The Parlando Project Winter 2017 Top 10 Part 3

Here we go, continuing our Top Ten countdown for the most popular audio pieces from the past Fall as counted by your likes and streaming listens. In the past two posts we’ve done numbers 10 through 5, so let’s move on to number 4.

One thing I enjoy about this project is that I can’t predict which pieces will get the most response, and in 4th place this past Fall we have my rendition of a excerpt from Gertrude Stein’s arch-Modernist “Tender Buttons.”  Not only was it popular last Fall, but it actually improved on its 8th place position from last Summer’s Top 10.

Stein’s experiments have to be seen as the forerunner of what came to be known decades later as “Language Poets”—poetry that reveled in the indeterminacy of our language, that exploited all the cracks and odd turns in our real everyday spoken syntax. This poetry can seem intimidating if one is pressed to extract a meaning immediately, but one value of the Parlando Project is that we’re free to perform the poetry with music and allow any straightforward meaning to take a back seat to the sound and flow of the words. And the poetry of “Language Poets” often gains some singular meanings when read aloud, because our everyday spoken syntax is nowhere near as clear as good written prose would be. We commonly understand meanings when words are  spoken from inflection and our groupings of words that no diagramed sentence can measure.

Musically, I doubled down on the Modernist tilt of Stein’s words by speaking them to my interpretation of the style of Don VanVliet who performed as “Captain Beefheart.” VanVliet took the vernacular freedom of Delta Blues music and expanded on it even further. His own lyrics, like his own music, like Gertrude Stein’s words, don’t seem to make sense at first, until you open up and let them in for awhile, until the off-center is normalized, and you begin to see the facets of the brilliant corners. That journey starts—maybe only starts—when you listen to this piece the first time.

 

At Number 3, we have another returning piece from last Summer, “On the Troop Ship to Gallipoli,”  based on my recasting of WWI poet Rupert Brooke’s late fragment, written down shortly before his death on the way to the front in Turkey. If the soldier’s death of Modernist instigator T. E. Hulme (whose “Trenches St. Eloi”  was earlier in our Top 10) cost him the opportunity to solidify his position as a founder of British Modernism, Brooke’s death gave him no chance to outgrow or adapt his 19th Century poetics to the new realities of warfare that WWI revealed to many others.  So, while maintaining my respect for Brooke’s experience as he wrote it down, I tightened and modernized his language and presentation to create the kind of poem Hulme, F. S. Flint, Ezra Pound, or Siegfried Sassoon would have written.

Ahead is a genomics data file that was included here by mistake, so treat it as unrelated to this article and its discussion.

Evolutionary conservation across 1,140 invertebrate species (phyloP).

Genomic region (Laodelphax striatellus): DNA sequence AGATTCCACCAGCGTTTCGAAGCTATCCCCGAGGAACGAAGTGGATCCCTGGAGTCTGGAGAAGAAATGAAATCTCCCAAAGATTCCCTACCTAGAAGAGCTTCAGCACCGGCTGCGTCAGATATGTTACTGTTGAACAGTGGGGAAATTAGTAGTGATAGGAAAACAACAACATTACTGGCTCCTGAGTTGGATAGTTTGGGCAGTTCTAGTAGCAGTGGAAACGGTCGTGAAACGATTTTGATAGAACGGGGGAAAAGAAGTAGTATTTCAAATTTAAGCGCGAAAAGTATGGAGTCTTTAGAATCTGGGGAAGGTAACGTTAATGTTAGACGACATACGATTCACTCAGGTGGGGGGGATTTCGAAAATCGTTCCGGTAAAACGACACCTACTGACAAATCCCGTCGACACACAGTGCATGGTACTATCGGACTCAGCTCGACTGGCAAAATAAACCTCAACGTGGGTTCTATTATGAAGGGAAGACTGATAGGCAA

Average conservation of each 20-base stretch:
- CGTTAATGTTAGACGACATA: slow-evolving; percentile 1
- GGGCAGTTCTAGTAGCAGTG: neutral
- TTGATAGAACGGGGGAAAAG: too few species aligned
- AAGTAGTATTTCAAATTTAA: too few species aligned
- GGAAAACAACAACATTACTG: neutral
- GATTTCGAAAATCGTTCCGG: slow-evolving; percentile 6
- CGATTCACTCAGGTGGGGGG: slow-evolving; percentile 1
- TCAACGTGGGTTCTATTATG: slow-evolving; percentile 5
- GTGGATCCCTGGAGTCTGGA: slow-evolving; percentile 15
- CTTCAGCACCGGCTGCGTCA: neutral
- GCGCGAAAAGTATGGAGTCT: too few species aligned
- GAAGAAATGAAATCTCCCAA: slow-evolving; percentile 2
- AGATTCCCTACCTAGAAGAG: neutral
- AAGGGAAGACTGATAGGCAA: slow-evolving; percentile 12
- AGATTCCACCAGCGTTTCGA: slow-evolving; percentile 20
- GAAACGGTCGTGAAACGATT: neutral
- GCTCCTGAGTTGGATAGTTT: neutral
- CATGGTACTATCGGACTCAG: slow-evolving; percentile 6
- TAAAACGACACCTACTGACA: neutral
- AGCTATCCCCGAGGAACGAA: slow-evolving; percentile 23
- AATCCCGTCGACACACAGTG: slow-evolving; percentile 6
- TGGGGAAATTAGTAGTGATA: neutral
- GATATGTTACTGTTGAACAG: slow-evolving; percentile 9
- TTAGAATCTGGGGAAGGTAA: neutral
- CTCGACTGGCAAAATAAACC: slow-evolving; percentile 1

I tried to work the time-worn musical tactic of the slow build in my setting for this one. The final fuzzy musical strain in this is a conventional electric guitar played with an E-bow, a device that magnetically drives a string without plucking it, somewhat in imitation of what a real bow does on a bowed string instrument.

 

Robert Johnsons

One of these two guys cut a crossroads deal at midnight that let him use Shakespeare’s lyrics

 

At number 2 in our Top 10, we’re back to a piece that hasn’t made a Top 10 before. It just so happens that it’s another adaptation or free translation, this time by Elizabethan physician, poet, musician Thomas Campion. With “Let Us Live and Love”  Campion’s first stanza is a faithful enough translation of a poem by the Roman poet Catullus, but he then decided to develop his own path out of that beginning.

And so, by the second stanza Campion comes close to coining the Sixties’ slogan “Make Love not War” and he closes with a mighty invocation of love as the great illuminator of our darkness.

The Elizabethan age saw a flowering of lute player/composers. Many of them adapted the words of Elizabethan poets as well as writing and using their own poetry. One of Campion’s contemporaries was the great John Dowland, and another was a man named Robert Johnson. A perfectly common name, but a name that many people today associate with another singer/composer/stringed instrument player, the famous Delta bluesman.

So rather than using Campion’s own tune, I chose to set Campion’s words to my own Blues tune with slide guitar and harmonica.

 

That leaves only Number 1 to go. What piece was the most liked and listened to here last Fall? Check back tomorrow to find out.

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